Seven Business Lessons from the Military

If you are connected with  me on Facebook or Twitter,
you probably know that I recently saw my brother off as he deployed to
Afghanistan. A part of the weekend was spent at a deployment ceremony
for his unit, and the other part consisted of my asking a lot of
questions about what he does, what military life is like, etc.
Somewhere along the way, I was struck by the way things worked – and
how more civilian businesses could learn a lesson or two from these
government-run entities.

Here are seven takeaways of what I think more businesses could emulate from the military:

1) Respect - the military demands it and has little tolerance when it’s not in place. I think businesses could use more of this discipline. Demand it from your employees, provide it to your colleagues and boss, insist on it from your clients. If you don’t get it, ensure consequence to force change. It may be impossible to like everyone you work with, but you can – and should – show them respect.

2) Recognition – you’ve seen the uniforms and badges. It’s about recognizing, rewarding and promoting hard work. What “badges” do you give to your employees for a job well done? Make sure there are opportunities in place for employees to be recognized, rewarded and promoted.

3) Paying Dues/Earning Your Position – recognition doesn’t come without hard work. The military has very definitive goals and milestones laid out from position to position. There’s little question as to what needs to be accomplished in order to earn your pay grade and title. Employers – are you clearly communicating expectations and milestones? Employees – do you understand and respect the process? Ask questions if you don’t, and work hard to earn your dues – understanding that doing so means much  more than simply passing another anniversary with the company.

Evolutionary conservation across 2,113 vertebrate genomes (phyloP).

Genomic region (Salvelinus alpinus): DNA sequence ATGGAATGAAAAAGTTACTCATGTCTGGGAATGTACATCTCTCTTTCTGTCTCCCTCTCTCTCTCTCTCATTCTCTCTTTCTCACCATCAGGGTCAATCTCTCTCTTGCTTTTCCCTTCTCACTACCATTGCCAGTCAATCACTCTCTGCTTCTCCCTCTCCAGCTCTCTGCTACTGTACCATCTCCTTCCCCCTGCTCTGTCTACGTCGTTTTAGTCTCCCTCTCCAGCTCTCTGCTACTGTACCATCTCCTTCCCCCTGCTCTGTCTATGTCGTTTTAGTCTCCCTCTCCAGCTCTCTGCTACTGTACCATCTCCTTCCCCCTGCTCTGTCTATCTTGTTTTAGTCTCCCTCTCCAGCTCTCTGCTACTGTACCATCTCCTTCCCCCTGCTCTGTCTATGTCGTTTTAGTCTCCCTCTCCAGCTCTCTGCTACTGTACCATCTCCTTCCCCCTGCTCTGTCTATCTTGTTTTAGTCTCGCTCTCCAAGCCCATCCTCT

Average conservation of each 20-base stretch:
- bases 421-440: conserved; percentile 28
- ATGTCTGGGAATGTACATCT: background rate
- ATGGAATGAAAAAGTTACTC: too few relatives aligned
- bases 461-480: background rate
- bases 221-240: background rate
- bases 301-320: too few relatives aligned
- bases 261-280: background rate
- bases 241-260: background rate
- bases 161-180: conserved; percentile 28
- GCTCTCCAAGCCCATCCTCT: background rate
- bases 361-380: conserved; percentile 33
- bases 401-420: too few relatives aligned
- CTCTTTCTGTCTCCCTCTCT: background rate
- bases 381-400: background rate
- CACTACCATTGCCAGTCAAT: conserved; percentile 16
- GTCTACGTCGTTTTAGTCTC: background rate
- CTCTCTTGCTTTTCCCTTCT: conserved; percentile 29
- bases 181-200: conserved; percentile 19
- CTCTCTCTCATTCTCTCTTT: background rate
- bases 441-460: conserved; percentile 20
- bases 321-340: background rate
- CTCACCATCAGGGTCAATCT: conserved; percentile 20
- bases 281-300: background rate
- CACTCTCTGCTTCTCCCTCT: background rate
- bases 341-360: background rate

4) Why Hierarchy Works – The “everybody wins” mentality from grade school just doesn’t work in business. Hierarchies are in place for a reason – someone’s got to steer the ship and make the decisions. Don’t look at it as a negative, but embrace your role and respect others. And let it inspire you to do #3.

5) The Importance of Ceremony – marking not only accomplishments but rituals that honor the unit as a whole. I think we could use more “ceremony” in business – again, celebrating hard work and promoting successes. Ceremonies provide a sense of unity, accomplishment and pride. Whether it’s for a promotion, a new client or a goal accomplished, create something that can allow everyone to participate in the celebration.

6) The Value in Tradition – we’re always talking about the importance of innovation in business, but don’t forget the value in traditions. Do you have any in your business? Traditions can help connect the history of the company, create a strong sense of pride in its culture and even teach us a thing or two. It doesn’t mean you have to do things the “old way,” but rather that you aren’t opposed to learning from the past as well as planning for the future.

7) A Sense of Humor – while the military is serious and deals with serious issues, humor does abound. Punches upon promotion, the “responsibility” to buy a round of drinks, a running joke – all of which help form a stronger bond among comrades, a bit of stress relief and a sense of belonging (sensing some themes here?). Don’t you want your employees to feel loyal to your business? Do you want them to be happy and enjoy working for you? Do you want them to stay inspired and motivated? Then insist they have a little fun, too – both at the office and “on leave.”